Working Papers

US Housing, Confidence and Consumer Spending

The missing link in the recession scenario of Dr Strangelove and others is the transmission mechanism from weakness in US housing to the broader economy.  There are two candidates in this regard: the direct contribution to growth from dwelling investment; and the impact of house prices on household net worth and consumption. 

In relation to the first channel, the growth subtraction from dwelling investment is unlikely in itself to tip the US into recession, even allowing for some spillover into other demand components.  Most doomsday scenarios rely more heavily on the second channel.  Estimates of the elasticity of consumption with respect to house prices vary, but again do not suggest that a downturn in house prices is in itself sufficient to trigger recession.  This is especially the case when we consider the potentially offsetting contribution to household net worth from gains in equity markets and the high levels of direct and indirect ownership of equities by the US household sector. 

As my associates at Action Economics note, consumer confidence is proving resilient to the recent downturn in the housing sector:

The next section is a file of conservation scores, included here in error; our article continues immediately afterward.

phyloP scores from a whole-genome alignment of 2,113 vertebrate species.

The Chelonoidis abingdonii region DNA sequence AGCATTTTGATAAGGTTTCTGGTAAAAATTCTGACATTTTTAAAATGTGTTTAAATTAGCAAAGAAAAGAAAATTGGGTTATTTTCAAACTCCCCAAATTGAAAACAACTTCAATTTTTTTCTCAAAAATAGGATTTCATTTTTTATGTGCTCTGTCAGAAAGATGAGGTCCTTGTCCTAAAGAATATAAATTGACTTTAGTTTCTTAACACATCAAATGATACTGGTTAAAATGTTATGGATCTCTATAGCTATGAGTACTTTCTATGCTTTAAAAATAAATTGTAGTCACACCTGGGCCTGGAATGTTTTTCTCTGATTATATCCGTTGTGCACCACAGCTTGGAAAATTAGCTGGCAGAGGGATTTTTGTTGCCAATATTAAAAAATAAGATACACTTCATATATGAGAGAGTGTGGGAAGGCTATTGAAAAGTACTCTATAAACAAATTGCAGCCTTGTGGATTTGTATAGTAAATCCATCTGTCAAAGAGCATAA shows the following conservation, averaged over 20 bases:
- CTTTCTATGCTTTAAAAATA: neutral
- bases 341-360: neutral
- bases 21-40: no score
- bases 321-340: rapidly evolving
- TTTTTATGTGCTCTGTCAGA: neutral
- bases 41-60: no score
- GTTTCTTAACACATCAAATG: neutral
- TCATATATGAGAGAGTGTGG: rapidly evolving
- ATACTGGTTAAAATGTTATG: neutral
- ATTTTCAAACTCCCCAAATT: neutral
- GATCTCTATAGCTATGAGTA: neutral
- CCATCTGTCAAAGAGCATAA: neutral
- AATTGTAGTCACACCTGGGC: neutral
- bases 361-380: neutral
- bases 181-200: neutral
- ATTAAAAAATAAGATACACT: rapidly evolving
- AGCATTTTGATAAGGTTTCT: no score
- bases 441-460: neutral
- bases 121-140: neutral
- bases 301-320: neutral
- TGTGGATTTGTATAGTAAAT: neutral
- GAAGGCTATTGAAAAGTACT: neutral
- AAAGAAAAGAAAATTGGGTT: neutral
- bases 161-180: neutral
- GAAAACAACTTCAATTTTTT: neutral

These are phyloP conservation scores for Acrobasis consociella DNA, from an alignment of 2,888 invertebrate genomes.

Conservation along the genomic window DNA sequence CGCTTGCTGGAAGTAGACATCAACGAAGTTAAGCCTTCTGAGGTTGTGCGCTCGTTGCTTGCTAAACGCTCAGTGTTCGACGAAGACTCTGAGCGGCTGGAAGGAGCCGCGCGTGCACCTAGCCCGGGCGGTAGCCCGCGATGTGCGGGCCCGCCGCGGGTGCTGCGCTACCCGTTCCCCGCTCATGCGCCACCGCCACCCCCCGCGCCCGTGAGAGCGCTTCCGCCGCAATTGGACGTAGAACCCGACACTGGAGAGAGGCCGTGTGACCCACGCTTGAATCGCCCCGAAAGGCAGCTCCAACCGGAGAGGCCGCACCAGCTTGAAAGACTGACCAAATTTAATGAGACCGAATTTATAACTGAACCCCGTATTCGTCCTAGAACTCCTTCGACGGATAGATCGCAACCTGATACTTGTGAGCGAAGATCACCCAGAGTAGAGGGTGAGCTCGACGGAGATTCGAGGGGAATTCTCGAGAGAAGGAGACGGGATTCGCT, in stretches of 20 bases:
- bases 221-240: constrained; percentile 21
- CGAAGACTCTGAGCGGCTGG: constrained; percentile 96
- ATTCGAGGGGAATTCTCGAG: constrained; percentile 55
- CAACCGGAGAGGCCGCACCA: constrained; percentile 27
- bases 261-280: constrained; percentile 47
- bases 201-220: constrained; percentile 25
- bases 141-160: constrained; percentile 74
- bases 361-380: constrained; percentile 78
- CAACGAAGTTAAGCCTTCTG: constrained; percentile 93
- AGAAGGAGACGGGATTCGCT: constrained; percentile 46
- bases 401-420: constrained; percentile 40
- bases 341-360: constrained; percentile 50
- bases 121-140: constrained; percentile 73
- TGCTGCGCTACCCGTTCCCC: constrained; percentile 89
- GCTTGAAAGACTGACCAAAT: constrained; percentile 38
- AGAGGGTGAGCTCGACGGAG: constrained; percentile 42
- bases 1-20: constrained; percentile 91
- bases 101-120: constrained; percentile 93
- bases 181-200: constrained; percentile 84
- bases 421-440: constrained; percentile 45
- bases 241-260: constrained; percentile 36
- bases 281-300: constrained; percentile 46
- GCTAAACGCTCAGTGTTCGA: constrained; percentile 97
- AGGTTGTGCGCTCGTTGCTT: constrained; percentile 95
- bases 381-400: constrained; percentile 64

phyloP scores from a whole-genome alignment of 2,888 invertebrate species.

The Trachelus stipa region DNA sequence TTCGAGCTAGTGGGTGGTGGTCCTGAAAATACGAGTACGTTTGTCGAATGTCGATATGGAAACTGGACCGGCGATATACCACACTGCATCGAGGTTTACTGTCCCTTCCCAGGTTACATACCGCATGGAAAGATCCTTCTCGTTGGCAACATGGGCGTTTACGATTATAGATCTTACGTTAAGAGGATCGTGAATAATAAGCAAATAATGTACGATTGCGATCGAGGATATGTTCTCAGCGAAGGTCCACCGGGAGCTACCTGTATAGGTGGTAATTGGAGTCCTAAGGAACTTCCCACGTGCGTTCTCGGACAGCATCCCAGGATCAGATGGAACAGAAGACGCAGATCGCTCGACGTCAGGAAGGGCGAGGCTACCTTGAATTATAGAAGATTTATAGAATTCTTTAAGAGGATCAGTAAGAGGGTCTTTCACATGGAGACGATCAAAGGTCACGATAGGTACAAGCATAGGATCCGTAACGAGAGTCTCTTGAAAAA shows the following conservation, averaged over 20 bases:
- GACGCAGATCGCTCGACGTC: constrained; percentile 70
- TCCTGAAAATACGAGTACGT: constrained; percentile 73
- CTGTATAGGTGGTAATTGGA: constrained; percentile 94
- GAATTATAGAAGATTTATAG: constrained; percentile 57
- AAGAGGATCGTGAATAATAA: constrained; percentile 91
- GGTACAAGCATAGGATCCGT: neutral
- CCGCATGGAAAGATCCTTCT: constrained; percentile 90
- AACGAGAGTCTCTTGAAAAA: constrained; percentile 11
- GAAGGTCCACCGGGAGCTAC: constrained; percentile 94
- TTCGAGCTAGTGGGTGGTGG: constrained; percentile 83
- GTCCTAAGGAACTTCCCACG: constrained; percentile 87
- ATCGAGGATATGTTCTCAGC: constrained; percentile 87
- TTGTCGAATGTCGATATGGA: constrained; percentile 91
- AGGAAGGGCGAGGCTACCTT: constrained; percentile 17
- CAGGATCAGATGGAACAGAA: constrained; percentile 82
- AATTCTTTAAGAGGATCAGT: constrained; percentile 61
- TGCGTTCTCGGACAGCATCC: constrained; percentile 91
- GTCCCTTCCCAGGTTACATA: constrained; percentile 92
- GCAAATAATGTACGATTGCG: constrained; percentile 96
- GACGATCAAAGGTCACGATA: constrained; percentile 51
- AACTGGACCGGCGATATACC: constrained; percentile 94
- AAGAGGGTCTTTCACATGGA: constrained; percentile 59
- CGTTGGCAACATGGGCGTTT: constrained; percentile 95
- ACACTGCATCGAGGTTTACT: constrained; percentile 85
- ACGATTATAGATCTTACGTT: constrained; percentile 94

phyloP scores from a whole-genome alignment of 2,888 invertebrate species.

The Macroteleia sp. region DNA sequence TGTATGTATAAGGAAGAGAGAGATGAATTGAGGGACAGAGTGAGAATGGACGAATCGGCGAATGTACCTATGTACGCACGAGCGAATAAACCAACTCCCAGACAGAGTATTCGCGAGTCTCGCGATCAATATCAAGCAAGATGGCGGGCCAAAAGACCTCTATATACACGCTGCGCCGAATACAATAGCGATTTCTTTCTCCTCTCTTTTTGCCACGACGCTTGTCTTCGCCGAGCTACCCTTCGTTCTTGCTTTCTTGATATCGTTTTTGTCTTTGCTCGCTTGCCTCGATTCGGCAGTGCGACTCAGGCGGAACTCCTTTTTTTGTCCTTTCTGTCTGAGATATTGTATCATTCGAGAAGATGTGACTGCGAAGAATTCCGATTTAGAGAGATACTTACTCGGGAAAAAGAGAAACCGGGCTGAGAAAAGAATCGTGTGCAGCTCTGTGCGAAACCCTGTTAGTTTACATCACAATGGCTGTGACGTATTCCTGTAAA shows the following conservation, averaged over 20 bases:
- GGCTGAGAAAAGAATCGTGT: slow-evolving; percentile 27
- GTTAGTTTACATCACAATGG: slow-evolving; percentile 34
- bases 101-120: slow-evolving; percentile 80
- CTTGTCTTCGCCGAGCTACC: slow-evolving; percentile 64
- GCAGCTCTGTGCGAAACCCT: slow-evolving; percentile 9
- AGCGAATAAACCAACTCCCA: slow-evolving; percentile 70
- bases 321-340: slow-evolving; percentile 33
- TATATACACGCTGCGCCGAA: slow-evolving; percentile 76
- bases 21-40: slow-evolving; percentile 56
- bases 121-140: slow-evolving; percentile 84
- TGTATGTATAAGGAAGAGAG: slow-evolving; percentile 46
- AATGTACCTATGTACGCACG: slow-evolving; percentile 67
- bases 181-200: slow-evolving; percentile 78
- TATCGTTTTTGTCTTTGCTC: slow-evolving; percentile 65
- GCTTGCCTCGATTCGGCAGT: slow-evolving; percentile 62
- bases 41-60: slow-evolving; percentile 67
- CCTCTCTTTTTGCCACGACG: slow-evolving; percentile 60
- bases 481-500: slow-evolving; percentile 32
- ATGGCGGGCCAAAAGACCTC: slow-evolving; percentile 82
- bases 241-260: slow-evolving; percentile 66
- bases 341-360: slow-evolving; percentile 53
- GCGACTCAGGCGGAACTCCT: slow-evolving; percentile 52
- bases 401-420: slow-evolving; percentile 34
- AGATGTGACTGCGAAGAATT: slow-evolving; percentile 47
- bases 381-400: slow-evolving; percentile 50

Today’s consumer confidence data from the Conference Board round out a unanimous mix of confidence measures showing increases in September.  We expect these gains to carry into October, given that the litany of positive influences on the indexes from energy prices, stock prices, bond yields, and news headline effects seem to be approaching the new month with encouraging trajectories.

Though today’s reported confidence bounce was hardly a surprise, it adds to the evidence that housing sector weakness is at least thus far still contained to this narrow sector. If the drop in real estate market prospects is to have a psychological impact on consumer spending, then presumably it should similarly impact confidence.  As we noted in our commentary last week, it is unlikely that we will see a direct “wealth effect” of the housing market correction as long as rising stock prices leave a solid trajectory for household net worth overall.

It is often said that a downturn in house prices will lead people to ‘stop consuming.’  This is partly just sloppy language, yet few people seem to give much thought to how implausible this really is.  The consumption share of GDP is typically fairly stable, not least because a large component of consumption expenditure is non-discretionary.  While changes in consumption can certainly make a large contribution to (or subtraction from) growth in a given quarter, consumption is typically the demand component about which we should be least worried.

posted on 27 September 2006 by skirchner in Economics

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